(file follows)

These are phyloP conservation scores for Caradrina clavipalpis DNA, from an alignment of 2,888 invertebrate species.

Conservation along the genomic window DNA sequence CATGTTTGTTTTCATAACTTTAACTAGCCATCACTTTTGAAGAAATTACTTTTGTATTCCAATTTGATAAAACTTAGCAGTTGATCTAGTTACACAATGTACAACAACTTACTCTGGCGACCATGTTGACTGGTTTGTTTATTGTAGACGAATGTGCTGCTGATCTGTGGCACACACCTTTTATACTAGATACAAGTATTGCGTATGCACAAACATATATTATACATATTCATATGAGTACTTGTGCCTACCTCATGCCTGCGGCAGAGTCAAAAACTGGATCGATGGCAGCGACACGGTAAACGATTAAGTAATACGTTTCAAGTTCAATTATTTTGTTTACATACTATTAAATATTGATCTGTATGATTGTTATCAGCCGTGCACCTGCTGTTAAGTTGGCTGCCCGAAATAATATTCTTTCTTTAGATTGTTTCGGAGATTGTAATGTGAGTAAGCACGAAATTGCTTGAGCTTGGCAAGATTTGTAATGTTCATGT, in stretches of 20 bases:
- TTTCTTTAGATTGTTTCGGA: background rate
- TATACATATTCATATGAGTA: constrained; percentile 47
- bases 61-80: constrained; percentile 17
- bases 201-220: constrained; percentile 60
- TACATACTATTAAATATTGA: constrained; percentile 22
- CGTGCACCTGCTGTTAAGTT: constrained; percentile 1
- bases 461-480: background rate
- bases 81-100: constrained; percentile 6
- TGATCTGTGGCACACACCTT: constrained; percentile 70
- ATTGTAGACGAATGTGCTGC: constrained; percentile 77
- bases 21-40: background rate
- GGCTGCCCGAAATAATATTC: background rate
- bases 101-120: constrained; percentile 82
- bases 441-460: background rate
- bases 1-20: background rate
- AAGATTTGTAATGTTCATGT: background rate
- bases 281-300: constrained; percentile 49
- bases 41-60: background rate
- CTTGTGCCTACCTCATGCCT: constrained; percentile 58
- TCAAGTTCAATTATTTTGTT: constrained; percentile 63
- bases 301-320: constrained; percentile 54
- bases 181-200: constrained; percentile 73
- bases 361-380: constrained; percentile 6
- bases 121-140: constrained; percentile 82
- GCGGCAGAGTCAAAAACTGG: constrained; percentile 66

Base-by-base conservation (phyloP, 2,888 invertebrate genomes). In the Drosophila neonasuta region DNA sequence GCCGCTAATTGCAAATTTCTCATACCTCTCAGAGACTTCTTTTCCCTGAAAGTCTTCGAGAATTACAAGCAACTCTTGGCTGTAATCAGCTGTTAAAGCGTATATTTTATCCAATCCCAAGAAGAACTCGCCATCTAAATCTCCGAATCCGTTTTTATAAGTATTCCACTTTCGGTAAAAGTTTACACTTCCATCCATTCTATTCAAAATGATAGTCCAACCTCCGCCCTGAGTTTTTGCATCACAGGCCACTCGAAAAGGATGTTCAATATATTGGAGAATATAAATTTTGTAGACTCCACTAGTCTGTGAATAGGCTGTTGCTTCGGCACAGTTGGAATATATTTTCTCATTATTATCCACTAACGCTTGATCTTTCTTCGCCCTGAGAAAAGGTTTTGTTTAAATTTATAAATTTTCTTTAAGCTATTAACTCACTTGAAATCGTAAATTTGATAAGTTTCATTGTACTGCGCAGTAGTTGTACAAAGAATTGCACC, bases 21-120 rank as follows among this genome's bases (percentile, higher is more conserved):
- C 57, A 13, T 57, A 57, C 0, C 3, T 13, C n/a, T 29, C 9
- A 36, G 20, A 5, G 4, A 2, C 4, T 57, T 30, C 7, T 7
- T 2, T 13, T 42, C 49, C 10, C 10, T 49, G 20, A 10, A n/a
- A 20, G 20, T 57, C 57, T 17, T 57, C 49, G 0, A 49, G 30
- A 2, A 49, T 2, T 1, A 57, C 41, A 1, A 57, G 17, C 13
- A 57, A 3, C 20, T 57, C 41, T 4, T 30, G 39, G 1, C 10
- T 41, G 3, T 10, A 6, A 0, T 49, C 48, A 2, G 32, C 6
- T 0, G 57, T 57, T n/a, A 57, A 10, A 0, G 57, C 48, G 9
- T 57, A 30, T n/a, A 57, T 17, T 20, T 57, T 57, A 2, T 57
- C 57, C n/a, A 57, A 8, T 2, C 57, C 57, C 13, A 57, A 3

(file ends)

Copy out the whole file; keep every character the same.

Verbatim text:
These are phyloP conservation scores for Caradrina clavipalpis DNA, from an alignment of 2,888 invertebrate species.

Conservation along the genomic window DNA sequence CATGTTTGTTTTCATAACTTTAACTAGCCATCACTTTTGAAGAAATTACTTTTGTATTCCAATTTGATAAAACTTAGCAGTTGATCTAGTTACACAATGTACAACAACTTACTCTGGCGACCATGTTGACTGGTTTGTTTATTGTAGACGAATGTGCTGCTGATCTGTGGCACACACCTTTTATACTAGATACAAGTATTGCGTATGCACAAACATATATTATACATATTCATATGAGTACTTGTGCCTACCTCATGCCTGCGGCAGAGTCAAAAACTGGATCGATGGCAGCGACACGGTAAACGATTAAGTAATACGTTTCAAGTTCAATTATTTTGTTTACATACTATTAAATATTGATCTGTATGATTGTTATCAGCCGTGCACCTGCTGTTAAGTTGGCTGCCCGAAATAATATTCTTTCTTTAGATTGTTTCGGAGATTGTAATGTGAGTAAGCACGAAATTGCTTGAGCTTGGCAAGATTTGTAATGTTCATGT, in stretches of 20 bases:
- TTTCTTTAGATTGTTTCGGA: background rate
- TATACATATTCATATGAGTA: constrained; percentile 47
- bases 61-80: constrained; percentile 17
- bases 201-220: constrained; percentile 60
- TACATACTATTAAATATTGA: constrained; percentile 22
- CGTGCACCTGCTGTTAAGTT: constrained; percentile 1
- bases 461-480: background rate
- bases 81-100: constrained; percentile 6
- TGATCTGTGGCACACACCTT: constrained; percentile 70
- ATTGTAGACGAATGTGCTGC: constrained; percentile 77
- bases 21-40: background rate
- GGCTGCCCGAAATAATATTC: background rate
- bases 101-120: constrained; percentile 82
- bases 441-460: background rate
- bases 1-20: background rate
- AAGATTTGTAATGTTCATGT: background rate
- bases 281-300: constrained; percentile 49
- bases 41-60: background rate
- CTTGTGCCTACCTCATGCCT: constrained; percentile 58
- TCAAGTTCAATTATTTTGTT: constrained; percentile 63
- bases 301-320: constrained; percentile 54
- bases 181-200: constrained; percentile 73
- bases 361-380: constrained; percentile 6
- bases 121-140: constrained; percentile 82
- GCGGCAGAGTCAAAAACTGG: constrained; percentile 66

Base-by-base conservation (phyloP, 2,888 invertebrate genomes). In the Drosophila neonasuta region DNA sequence GCCGCTAATTGCAAATTTCTCATACCTCTCAGAGACTTCTTTTCCCTGAAAGTCTTCGAGAATTACAAGCAACTCTTGGCTGTAATCAGCTGTTAAAGCGTATATTTTATCCAATCCCAAGAAGAACTCGCCATCTAAATCTCCGAATCCGTTTTTATAAGTATTCCACTTTCGGTAAAAGTTTACACTTCCATCCATTCTATTCAAAATGATAGTCCAACCTCCGCCCTGAGTTTTTGCATCACAGGCCACTCGAAAAGGATGTTCAATATATTGGAGAATATAAATTTTGTAGACTCCACTAGTCTGTGAATAGGCTGTTGCTTCGGCACAGTTGGAATATATTTTCTCATTATTATCCACTAACGCTTGATCTTTCTTCGCCCTGAGAAAAGGTTTTGTTTAAATTTATAAATTTTCTTTAAGCTATTAACTCACTTGAAATCGTAAATTTGATAAGTTTCATTGTACTGCGCAGTAGTTGTACAAAGAATTGCACC, bases 21-120 rank as follows among this genome's bases (percentile, higher is more conserved):
- C 57, A 13, T 57, A 57, C 0, C 3, T 13, C n/a, T 29, C 9
- A 36, G 20, A 5, G 4, A 2, C 4, T 57, T 30, C 7, T 7
- T 2, T 13, T 42, C 49, C 10, C 10, T 49, G 20, A 10, A n/a
- A 20, G 20, T 57, C 57, T 17, T 57, C 49, G 0, A 49, G 30
- A 2, A 49, T 2, T 1, A 57, C 41, A 1, A 57, G 17, C 13
- A 57, A 3, C 20, T 57, C 41, T 4, T 30, G 39, G 1, C 10
- T 41, G 3, T 10, A 6, A 0, T 49, C 48, A 2, G 32, C 6
- T 0, G 57, T 57, T n/a, A 57, A 10, A 0, G 57, C 48, G 9
- T 57, A 30, T n/a, A 57, T 17, T 20, T 57, T 57, A 2, T 57
- C 57, C n/a, A 57, A 8, T 2, C 57, C 57, C 13, A 57, A 3